Toppings for the bagels such as seeds or kosher salt

The Night Before:
Stir the yeast into the flour in a large mixing bowl. Add the water and stir until all ingredients are blended. Cover with plastic wrap and allow to rise for two hours. Remove the plastic wrap and stir the additional yeast into the sponge. Add 3 cups of the flour, the malt powder (the one unusual ingredient, which Mann was able to find at the local health food store), and the salt into the bowl and mix until all of the ingredients form a ball. You need to work in the additional 3/4 cups of flour to stiffen the dough, either while still mixing in the bowl or while kneading. The dough should be stiffer and drier than normal bread dough, but moist enough that all of the ingredients are well blended.

Pour the dough out of the bowl onto a clean surface and knead for 10 minutes.
Immediately after kneading, split the dough into a dozen small pieces around 4 1/2 ounces each. Roll each piece into a ball and set it aside. When you have all 12 pieces made, cover them with a damp towel and let them rest for 20 minutes.

Shaping the bagel is a snap: punch your thumb through the center of each roll and then rotate the dough, working it so that the bagel is as even in width as possible.

Place the shaped bagels on an oiled sheet pan, with an inch or so of space between one another (use two pans, if you need to). If you have parchment paper, line the sheet pan with parchment and spray it lightly with oil before placing the bagels on the pan. Cover the pan with plastic and allow the dough to rise for about 20 minutes. Place the pan into the refrigerator for the night.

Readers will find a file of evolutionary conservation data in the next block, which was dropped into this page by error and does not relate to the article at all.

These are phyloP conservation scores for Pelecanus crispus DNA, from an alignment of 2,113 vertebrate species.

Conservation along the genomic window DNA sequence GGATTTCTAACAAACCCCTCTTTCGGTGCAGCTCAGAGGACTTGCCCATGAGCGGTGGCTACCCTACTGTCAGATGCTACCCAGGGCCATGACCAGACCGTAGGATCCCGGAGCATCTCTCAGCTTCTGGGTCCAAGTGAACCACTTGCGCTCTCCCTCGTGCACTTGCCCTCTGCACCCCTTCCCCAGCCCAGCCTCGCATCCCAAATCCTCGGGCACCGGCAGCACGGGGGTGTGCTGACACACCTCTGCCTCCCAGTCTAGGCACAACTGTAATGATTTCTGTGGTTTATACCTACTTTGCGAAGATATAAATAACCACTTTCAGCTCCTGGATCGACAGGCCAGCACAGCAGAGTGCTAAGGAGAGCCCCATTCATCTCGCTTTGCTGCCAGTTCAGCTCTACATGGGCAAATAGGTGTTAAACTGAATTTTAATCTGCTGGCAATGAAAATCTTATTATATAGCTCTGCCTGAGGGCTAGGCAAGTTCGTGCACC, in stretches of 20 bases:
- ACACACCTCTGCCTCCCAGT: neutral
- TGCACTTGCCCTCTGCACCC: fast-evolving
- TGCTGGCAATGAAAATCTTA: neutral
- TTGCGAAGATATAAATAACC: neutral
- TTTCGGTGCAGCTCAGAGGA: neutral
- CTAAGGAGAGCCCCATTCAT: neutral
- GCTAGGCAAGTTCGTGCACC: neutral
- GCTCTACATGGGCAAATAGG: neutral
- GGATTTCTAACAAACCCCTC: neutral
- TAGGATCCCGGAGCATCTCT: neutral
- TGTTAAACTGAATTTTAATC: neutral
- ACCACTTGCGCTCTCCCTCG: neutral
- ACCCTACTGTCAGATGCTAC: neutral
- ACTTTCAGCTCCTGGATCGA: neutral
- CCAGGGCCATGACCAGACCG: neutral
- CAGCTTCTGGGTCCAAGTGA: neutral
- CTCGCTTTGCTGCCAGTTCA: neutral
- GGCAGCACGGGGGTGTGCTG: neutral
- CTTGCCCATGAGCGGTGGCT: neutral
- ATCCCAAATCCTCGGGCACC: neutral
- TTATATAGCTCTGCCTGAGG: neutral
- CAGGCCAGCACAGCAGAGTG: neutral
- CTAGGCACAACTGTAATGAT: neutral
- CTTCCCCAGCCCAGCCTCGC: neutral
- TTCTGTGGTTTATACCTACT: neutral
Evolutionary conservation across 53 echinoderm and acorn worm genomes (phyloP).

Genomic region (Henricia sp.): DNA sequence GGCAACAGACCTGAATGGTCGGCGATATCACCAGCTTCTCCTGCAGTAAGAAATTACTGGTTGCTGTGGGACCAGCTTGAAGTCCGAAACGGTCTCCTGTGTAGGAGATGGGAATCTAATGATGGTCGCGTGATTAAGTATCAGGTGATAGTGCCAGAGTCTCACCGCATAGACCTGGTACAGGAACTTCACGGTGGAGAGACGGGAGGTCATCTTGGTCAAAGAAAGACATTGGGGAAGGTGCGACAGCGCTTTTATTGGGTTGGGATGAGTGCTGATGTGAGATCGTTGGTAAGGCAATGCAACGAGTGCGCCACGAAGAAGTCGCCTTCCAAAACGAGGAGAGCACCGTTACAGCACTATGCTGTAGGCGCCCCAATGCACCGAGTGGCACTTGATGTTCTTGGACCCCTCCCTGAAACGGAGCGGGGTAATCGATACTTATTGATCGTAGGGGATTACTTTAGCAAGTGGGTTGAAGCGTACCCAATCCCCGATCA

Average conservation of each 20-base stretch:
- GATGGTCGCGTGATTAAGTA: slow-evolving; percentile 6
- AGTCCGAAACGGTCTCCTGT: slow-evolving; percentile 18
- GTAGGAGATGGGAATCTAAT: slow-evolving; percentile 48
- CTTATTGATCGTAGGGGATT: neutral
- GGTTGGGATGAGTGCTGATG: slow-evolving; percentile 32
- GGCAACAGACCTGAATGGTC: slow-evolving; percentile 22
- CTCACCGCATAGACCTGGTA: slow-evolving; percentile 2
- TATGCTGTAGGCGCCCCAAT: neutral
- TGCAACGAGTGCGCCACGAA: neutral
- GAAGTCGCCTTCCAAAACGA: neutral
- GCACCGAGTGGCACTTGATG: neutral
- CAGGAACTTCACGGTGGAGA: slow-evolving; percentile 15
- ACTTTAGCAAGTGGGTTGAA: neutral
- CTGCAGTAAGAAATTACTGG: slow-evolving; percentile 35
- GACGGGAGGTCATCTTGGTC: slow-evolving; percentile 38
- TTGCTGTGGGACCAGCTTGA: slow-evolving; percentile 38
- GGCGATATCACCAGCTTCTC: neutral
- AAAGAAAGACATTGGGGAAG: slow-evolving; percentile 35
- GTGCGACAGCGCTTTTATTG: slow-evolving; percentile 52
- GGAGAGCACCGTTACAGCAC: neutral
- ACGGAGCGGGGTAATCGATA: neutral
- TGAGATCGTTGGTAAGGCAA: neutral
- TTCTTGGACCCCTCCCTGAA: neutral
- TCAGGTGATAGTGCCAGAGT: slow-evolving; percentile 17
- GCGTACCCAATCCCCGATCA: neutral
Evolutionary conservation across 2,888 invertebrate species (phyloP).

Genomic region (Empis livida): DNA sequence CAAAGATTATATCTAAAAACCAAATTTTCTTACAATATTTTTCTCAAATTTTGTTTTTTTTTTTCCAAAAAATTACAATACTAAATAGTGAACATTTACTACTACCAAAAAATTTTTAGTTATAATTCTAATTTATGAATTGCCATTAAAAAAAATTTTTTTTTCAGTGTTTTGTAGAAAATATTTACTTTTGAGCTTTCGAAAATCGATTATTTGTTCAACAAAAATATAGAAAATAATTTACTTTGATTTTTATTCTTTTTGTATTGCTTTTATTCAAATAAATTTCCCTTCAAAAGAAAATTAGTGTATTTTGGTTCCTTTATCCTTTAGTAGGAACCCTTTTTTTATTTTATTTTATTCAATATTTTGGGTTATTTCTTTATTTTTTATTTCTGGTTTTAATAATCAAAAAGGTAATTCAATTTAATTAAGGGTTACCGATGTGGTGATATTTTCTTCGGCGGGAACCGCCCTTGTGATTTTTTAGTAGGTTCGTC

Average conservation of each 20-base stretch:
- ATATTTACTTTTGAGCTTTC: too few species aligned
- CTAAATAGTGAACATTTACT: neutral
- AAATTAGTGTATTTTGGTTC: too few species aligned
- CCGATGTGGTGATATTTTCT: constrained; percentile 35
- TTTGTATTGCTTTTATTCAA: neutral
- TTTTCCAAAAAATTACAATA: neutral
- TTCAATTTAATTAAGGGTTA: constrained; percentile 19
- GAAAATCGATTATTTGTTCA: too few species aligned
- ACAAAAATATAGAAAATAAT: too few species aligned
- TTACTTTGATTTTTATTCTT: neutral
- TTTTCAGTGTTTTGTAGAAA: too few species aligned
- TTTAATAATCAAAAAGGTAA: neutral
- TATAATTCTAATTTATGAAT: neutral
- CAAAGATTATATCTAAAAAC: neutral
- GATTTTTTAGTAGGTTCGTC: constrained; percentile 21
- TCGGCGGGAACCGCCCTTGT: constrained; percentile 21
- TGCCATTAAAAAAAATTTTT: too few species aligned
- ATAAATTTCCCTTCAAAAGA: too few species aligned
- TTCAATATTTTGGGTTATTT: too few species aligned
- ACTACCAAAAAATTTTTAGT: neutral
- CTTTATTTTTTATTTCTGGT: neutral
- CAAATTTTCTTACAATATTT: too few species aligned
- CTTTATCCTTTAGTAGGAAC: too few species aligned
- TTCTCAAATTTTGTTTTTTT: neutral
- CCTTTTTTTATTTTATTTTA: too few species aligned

The Next Day:
Preheat the oven to 500 degrees. Bring a large pot of water to a boil. Add baking soda to the pot to alkalize the water.
When the pot is boiling, drop a few of the bagels into the pot one at a time and let them boil for 1 minute. Use a large, slotted spoon or spatula to gently flip them over and boil them on the other side. Before removing them from the pot, sprinkle corn meal onto the sheet pan. Remove them one at a time, set them back onto the sheet pan, and top them right away, while they are still slightly moist. Repeat this process until all of the bagels have been boiled and topped.

Once they have, place the sheet pan into the preheated oven and bake for 10 minutes. After 5 minutes rotate the pan. bake until the bagels begin to brown. Remove the pan from the oven and let cool for as long as you can without succumbing to temptation.


Kitchen Riffs said...

I love bagels and can buy OK (not great) bagels. So I guess I haven't been motivated to make my own. But it looks like fun - and I really like your idea of having a bagel party. I'll have to give that a try. And I didn't even know you had another blog (somehow I missed that). Headed over to check that out now . . .

FJKramer said...

Kitchen Riffs

The only thing about doing a bagel making party is that the best ones need to rise overnight - you could get together to boil, top and bake them, though!

I have several other blogs, but this is the main one. I don't really promote them, they are more laboratories if you will.

Lauriel said...

I love this post. The joy of homemade bagels is both the process and the product. The recipe I use is very similar to your two day version. I use a sourdough starter which is activated the night before, so it's a three day process. But most of the time I am not doing anything. I agree with your caution about using anything other than a very heavy duty mixer. This dough is tough. But if your mixer stops working, let is cool off and it might start up again. Otherwise, arms like Popeye will help!!